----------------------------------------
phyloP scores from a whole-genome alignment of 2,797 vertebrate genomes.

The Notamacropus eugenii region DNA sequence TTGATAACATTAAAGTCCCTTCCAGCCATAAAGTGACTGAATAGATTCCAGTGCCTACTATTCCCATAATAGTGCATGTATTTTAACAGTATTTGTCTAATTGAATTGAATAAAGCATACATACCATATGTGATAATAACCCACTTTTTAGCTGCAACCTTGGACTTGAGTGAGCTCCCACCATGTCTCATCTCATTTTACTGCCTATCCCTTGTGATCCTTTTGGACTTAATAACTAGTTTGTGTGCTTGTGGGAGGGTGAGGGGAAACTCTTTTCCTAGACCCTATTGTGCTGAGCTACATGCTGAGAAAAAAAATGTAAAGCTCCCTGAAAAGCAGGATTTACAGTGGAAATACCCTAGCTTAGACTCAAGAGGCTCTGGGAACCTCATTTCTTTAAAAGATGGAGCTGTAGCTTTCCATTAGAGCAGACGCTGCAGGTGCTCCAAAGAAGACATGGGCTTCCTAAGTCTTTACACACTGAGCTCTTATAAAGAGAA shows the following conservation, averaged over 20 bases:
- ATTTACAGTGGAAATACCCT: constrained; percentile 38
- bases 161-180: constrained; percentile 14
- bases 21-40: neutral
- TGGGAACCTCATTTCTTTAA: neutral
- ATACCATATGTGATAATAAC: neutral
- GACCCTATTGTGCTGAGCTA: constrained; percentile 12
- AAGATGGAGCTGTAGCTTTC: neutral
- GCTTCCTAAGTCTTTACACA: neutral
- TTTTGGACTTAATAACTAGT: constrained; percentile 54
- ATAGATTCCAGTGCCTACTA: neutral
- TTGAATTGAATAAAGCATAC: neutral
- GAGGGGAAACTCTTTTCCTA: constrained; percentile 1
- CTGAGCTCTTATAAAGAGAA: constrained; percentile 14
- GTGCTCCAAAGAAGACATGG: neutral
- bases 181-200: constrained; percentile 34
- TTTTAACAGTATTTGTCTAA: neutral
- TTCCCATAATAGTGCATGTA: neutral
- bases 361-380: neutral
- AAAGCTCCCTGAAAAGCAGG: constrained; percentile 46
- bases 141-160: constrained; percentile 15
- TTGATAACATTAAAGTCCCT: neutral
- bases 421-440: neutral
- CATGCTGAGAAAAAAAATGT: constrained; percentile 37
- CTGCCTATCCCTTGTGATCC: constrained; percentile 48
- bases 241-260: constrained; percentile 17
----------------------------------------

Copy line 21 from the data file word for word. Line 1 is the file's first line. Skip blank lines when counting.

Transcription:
- AAAGCTCCCTGAAAAGCAGG: constrained; percentile 46